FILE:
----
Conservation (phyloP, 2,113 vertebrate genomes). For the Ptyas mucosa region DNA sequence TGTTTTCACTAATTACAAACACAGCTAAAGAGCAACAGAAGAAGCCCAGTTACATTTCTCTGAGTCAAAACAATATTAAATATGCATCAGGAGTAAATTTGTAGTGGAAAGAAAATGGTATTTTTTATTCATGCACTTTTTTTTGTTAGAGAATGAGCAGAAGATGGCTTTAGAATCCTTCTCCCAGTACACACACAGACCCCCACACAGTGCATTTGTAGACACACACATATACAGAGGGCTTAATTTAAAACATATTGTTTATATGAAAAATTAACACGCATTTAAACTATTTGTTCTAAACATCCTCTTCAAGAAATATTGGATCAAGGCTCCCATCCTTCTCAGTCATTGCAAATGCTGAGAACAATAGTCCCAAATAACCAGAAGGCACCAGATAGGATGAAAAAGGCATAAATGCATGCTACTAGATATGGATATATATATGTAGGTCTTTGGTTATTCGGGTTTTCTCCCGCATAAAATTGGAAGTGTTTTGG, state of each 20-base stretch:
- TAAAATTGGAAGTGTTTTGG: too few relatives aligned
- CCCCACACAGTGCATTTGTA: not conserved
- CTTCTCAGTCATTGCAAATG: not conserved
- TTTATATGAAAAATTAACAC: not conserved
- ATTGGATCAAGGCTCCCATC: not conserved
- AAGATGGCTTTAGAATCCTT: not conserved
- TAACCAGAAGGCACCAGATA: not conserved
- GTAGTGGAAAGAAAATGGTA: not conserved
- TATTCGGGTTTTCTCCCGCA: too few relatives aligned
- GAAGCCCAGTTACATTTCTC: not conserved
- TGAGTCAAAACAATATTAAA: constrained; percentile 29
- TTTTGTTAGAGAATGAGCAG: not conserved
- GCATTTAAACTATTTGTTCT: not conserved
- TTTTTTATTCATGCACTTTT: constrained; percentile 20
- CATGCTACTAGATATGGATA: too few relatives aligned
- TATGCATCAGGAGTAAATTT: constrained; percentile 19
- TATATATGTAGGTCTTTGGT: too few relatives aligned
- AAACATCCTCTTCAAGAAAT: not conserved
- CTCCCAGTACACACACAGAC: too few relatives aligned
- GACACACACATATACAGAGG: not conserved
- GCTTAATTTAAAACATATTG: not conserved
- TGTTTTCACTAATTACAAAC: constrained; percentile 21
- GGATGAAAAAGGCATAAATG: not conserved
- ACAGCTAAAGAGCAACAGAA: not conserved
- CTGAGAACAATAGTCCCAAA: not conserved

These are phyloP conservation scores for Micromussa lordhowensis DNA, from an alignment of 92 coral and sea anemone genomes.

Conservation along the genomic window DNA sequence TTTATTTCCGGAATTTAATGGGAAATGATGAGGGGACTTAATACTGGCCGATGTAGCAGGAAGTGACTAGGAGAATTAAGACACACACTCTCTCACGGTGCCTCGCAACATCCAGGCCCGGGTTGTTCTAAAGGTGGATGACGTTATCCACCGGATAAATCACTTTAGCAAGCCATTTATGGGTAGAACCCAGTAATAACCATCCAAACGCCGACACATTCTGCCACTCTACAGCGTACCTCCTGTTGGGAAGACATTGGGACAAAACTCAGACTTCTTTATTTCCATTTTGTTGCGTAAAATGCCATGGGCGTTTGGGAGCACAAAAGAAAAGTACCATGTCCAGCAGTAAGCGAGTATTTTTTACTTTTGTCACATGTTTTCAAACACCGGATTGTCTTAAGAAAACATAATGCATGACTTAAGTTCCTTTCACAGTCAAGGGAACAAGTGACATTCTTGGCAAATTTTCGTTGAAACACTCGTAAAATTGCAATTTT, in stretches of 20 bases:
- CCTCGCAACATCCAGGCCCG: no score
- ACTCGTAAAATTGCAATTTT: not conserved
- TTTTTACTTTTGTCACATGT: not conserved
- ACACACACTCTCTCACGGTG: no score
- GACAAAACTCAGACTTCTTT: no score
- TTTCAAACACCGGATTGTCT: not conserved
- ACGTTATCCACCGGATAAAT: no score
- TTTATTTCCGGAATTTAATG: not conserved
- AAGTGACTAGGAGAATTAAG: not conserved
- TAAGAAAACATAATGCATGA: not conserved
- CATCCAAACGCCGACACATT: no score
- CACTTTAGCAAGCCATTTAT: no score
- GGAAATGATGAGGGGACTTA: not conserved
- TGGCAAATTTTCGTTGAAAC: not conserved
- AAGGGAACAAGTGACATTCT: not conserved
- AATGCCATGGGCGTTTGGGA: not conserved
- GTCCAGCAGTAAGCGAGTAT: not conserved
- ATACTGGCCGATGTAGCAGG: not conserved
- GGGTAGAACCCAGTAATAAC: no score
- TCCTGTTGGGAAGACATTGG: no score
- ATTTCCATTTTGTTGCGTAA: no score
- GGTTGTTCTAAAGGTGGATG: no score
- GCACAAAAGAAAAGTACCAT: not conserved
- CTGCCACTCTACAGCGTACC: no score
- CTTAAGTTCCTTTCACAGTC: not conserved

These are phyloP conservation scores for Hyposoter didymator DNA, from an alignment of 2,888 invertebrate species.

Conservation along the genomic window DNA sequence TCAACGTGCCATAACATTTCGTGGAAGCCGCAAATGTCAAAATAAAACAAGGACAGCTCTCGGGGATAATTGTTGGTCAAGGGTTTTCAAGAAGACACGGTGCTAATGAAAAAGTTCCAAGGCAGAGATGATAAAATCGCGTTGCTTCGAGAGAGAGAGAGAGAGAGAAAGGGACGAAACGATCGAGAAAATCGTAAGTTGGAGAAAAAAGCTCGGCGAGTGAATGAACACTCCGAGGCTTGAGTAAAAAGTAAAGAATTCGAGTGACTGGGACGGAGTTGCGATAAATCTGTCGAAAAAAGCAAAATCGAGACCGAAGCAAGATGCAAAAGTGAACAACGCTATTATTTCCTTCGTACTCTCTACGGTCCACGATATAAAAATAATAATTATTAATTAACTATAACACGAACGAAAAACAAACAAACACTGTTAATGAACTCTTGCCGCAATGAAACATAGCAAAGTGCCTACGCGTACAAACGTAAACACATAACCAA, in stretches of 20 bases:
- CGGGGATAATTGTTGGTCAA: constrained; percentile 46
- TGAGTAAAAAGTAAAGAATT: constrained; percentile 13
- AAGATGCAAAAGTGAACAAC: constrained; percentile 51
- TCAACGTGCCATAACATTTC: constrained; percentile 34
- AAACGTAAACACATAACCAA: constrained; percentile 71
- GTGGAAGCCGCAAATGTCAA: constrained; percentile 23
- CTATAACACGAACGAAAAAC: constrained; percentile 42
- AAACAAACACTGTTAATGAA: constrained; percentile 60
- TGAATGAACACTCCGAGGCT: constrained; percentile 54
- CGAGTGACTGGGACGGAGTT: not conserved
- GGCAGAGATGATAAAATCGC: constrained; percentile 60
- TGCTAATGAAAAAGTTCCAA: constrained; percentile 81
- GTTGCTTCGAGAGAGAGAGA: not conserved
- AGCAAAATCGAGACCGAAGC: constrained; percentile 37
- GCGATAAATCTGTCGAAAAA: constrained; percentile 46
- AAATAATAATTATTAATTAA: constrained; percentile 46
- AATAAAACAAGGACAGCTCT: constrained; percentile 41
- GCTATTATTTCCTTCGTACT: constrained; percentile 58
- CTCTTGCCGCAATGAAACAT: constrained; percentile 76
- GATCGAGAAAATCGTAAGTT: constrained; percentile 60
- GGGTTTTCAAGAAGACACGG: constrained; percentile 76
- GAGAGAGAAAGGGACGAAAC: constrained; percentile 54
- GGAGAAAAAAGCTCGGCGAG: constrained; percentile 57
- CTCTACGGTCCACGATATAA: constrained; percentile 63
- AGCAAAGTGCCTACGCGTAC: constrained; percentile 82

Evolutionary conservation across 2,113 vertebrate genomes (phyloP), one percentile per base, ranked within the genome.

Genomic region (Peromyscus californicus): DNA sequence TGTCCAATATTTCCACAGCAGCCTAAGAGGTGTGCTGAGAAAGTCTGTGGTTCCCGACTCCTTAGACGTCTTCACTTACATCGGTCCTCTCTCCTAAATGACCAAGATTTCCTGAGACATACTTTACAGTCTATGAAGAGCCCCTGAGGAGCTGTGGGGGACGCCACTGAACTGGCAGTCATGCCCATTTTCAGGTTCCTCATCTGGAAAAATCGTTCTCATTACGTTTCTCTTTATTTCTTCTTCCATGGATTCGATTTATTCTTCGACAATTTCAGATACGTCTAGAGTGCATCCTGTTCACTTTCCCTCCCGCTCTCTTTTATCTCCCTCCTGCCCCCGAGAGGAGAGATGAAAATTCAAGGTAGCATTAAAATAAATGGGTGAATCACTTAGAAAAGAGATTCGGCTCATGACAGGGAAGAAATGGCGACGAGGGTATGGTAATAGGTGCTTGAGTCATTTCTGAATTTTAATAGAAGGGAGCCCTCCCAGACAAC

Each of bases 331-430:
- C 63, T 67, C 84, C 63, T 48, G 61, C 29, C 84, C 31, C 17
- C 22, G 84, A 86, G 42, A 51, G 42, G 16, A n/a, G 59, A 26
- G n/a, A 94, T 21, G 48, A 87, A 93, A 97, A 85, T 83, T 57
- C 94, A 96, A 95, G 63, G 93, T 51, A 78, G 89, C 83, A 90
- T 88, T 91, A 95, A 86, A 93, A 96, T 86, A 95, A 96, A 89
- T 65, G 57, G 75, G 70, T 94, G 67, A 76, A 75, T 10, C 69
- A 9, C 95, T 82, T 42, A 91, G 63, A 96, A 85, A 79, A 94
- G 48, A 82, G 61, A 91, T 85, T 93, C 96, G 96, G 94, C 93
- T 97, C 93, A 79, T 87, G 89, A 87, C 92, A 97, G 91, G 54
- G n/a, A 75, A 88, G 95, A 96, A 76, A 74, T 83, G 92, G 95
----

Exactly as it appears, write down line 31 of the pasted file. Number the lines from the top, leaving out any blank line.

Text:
- TTTTTACTTTTGTCACATGT: not conserved